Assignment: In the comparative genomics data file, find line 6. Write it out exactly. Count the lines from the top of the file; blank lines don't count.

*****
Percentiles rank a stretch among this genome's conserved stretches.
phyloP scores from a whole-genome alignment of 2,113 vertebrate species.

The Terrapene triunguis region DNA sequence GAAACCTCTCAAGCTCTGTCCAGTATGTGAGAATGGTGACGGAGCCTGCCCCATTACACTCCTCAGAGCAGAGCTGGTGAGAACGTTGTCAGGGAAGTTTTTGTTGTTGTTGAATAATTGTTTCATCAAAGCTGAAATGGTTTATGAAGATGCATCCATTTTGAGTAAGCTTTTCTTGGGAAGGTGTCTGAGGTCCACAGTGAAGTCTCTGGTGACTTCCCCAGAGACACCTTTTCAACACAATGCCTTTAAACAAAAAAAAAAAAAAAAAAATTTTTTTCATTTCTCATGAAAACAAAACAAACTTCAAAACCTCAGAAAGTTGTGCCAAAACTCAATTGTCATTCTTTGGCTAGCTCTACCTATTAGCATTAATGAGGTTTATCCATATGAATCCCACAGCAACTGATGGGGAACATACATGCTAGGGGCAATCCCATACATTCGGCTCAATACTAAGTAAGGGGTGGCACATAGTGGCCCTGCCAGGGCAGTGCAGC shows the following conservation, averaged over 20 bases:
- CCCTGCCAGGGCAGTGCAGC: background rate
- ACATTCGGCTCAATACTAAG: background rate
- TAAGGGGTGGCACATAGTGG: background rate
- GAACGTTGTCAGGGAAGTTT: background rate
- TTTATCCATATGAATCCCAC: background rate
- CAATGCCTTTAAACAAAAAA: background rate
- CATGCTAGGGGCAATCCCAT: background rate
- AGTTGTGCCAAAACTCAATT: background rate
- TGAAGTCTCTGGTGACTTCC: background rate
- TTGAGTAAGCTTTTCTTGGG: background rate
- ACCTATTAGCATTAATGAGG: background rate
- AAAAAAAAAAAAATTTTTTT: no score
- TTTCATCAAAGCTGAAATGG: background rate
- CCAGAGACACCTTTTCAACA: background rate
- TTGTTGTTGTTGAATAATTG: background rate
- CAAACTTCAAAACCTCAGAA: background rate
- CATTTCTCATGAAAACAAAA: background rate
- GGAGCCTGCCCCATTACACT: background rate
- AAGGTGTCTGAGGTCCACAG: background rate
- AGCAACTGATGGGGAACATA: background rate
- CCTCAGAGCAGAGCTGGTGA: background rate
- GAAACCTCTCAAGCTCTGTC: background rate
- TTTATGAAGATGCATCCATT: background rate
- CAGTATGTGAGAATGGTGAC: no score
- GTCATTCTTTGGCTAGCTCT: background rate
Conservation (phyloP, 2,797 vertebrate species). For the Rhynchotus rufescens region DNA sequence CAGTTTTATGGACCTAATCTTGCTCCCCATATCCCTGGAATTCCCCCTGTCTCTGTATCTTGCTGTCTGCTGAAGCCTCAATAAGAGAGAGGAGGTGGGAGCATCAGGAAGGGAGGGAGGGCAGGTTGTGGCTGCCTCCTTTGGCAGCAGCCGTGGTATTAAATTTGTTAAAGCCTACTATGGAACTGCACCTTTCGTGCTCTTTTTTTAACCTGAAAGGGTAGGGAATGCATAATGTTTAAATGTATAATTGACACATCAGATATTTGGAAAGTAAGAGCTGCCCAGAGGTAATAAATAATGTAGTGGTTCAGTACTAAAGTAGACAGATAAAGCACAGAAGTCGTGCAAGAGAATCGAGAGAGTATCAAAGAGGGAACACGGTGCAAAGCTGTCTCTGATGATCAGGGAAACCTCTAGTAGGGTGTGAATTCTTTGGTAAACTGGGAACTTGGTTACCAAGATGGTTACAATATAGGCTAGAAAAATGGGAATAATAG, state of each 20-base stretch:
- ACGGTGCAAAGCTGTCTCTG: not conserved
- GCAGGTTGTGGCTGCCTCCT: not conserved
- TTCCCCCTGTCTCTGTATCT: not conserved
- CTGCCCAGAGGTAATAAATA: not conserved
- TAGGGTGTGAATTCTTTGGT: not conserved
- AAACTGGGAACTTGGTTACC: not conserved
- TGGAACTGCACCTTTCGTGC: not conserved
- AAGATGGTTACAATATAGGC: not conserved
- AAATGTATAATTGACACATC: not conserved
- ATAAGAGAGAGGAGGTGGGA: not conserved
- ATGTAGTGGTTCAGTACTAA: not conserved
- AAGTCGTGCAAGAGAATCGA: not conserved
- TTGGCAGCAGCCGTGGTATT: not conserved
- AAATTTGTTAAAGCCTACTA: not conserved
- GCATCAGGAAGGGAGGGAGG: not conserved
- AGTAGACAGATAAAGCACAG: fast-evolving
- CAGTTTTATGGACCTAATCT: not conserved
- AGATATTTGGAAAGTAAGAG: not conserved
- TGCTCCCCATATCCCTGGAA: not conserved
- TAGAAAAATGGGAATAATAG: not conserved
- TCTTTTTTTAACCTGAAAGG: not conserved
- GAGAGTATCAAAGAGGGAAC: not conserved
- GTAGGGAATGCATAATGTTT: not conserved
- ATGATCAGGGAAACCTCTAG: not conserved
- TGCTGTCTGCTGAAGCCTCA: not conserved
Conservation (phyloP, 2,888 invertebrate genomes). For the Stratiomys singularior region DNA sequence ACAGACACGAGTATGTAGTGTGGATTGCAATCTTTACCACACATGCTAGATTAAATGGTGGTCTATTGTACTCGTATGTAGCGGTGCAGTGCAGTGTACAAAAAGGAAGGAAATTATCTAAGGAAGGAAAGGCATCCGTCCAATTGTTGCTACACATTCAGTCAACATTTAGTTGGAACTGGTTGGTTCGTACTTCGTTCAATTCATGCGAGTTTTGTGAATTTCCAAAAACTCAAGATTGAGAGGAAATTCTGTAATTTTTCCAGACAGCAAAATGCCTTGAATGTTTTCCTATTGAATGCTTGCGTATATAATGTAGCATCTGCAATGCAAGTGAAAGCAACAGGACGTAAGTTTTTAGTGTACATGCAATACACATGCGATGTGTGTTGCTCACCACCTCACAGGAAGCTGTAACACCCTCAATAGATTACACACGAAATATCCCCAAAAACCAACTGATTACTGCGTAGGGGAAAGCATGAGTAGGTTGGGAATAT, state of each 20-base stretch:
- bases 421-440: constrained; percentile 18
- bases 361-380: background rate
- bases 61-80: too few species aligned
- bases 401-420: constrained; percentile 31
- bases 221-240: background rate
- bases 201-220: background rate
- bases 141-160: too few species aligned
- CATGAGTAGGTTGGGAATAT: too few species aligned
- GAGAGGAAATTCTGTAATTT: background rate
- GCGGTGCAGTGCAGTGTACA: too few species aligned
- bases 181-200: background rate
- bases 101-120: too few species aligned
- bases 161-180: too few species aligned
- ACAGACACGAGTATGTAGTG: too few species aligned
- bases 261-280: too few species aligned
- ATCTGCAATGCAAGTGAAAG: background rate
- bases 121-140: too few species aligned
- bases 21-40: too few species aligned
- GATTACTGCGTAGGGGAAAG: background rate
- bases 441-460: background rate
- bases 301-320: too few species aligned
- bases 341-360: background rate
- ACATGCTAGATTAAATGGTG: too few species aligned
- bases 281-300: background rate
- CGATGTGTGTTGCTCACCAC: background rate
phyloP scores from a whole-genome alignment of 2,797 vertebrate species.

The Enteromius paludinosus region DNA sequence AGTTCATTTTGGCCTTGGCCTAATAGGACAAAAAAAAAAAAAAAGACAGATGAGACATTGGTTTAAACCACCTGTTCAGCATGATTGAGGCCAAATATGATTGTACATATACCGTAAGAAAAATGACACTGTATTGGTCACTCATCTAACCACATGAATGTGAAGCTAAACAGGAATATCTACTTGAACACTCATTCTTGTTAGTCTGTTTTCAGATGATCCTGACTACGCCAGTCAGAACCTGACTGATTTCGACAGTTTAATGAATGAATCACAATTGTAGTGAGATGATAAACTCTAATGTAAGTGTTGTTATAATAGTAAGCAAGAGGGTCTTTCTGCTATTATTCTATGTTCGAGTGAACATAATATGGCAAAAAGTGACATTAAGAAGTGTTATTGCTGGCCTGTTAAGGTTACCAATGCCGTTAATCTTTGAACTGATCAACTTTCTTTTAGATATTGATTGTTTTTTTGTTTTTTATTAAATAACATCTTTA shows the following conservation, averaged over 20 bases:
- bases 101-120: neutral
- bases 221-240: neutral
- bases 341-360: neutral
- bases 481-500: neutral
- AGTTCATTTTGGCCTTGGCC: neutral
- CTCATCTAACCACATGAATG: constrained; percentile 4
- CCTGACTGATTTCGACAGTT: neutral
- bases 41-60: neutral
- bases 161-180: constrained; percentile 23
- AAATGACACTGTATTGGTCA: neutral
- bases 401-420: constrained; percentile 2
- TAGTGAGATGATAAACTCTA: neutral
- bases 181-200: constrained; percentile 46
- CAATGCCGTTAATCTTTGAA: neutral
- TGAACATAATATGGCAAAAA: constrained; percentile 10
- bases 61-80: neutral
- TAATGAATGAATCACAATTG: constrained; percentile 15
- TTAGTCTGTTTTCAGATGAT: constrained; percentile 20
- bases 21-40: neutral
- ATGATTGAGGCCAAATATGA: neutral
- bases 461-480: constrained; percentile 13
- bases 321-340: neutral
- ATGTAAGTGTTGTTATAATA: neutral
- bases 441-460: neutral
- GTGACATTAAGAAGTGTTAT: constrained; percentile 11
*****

- TAAGGGGTGGCACATAGTGG: background rate